Close X
Attorney Spotlight

Find out how Gardner Bell's experience promoting financial and economic development initiatives both locally and abroad informs his role as an attorney. Find out more>

Search

Close X

Experience

Search our Experience

Experience Spotlight

On December 1, 2016, Parker Hannifin Corporation and CLARCOR Inc. announced that the companies have entered into a definitive agreement under which Parker will acquire CLARCOR for approximately $4.3 billion in cash, including the assumption of net debt. The transaction has been unanimously approved by the board of directors of each company. Upon closing of the transaction, expected to be completed by or during the first quarter of Parker’s fiscal year 2018, CLARCOR will be combined with Parker’s Filtration Group to form a leading and diverse global filtration business. Bass, Berry & Sims has served CLARCOR as primary corporate and securities counsel for 10 years and served as lead counsel on this transaction. Read more here.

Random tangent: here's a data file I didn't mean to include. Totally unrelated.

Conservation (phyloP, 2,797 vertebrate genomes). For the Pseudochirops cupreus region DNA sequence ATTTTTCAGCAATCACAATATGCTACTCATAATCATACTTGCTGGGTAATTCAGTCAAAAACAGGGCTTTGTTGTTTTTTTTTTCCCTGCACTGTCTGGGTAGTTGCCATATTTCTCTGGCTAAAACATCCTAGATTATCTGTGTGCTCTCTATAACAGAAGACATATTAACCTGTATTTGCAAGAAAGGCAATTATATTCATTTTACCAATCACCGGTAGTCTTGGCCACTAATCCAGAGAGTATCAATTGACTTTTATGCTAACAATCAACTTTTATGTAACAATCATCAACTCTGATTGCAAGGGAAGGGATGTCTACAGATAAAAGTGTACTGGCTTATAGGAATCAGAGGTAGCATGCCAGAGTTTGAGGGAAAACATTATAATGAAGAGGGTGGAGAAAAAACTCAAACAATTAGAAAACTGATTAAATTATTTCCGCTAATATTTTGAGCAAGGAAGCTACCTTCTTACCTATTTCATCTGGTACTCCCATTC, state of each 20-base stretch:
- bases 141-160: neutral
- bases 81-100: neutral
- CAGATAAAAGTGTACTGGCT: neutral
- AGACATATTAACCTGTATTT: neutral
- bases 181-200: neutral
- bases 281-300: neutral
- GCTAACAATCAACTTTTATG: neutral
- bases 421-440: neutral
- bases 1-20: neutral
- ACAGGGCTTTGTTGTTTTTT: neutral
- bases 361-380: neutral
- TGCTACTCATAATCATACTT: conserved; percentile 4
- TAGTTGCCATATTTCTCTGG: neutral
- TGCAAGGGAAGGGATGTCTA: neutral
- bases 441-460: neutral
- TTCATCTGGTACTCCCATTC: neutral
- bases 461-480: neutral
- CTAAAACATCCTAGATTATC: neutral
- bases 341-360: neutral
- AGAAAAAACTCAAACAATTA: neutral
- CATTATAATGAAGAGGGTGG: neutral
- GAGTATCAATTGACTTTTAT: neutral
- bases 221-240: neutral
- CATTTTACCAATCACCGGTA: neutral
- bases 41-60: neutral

CLARCOR
Close X

Thought Leadership

Enter your search terms in the relevant box(es) below to search for specific Thought Leadership.
To see a recent listing of Thought Leadership, click the blue Search button below.

Thought Leadership Spotlight

Securities Law Exchange BlogSecurities Law Exchange blog offers insight on the latest legal and regulatory developments affecting publicly traded companies. It focuses on a wide variety of topics including regulation and reporting updates, public company advisory topics, IPO readiness and exchange updates including IPO announcements, M&A trends and deal news.

Read More >

Chris Lazarini Provides Insight on Denial of Class Certification Under Fed.R.Civ.P.23

Publications

May 11, 2015

Bass, Berry & Sims attorney Chris Lazarini provided insight on the case of Marcus vs. AXA Advisors, LLC in which the court denied plaintiffs' motion for class certification on the grounds that they failed to demonstrate that the putative sub-classes met the commonality and typicality requirements for class certification under Fed. R. Civ. P. 23. Chris provided the analysis for Securities Litigation Commentator (SLC). The full text of the analysis is below and used with permission from the publication. If you would like to receive additional content from the SLC, please visit the SLC website to sign up for the newsletter.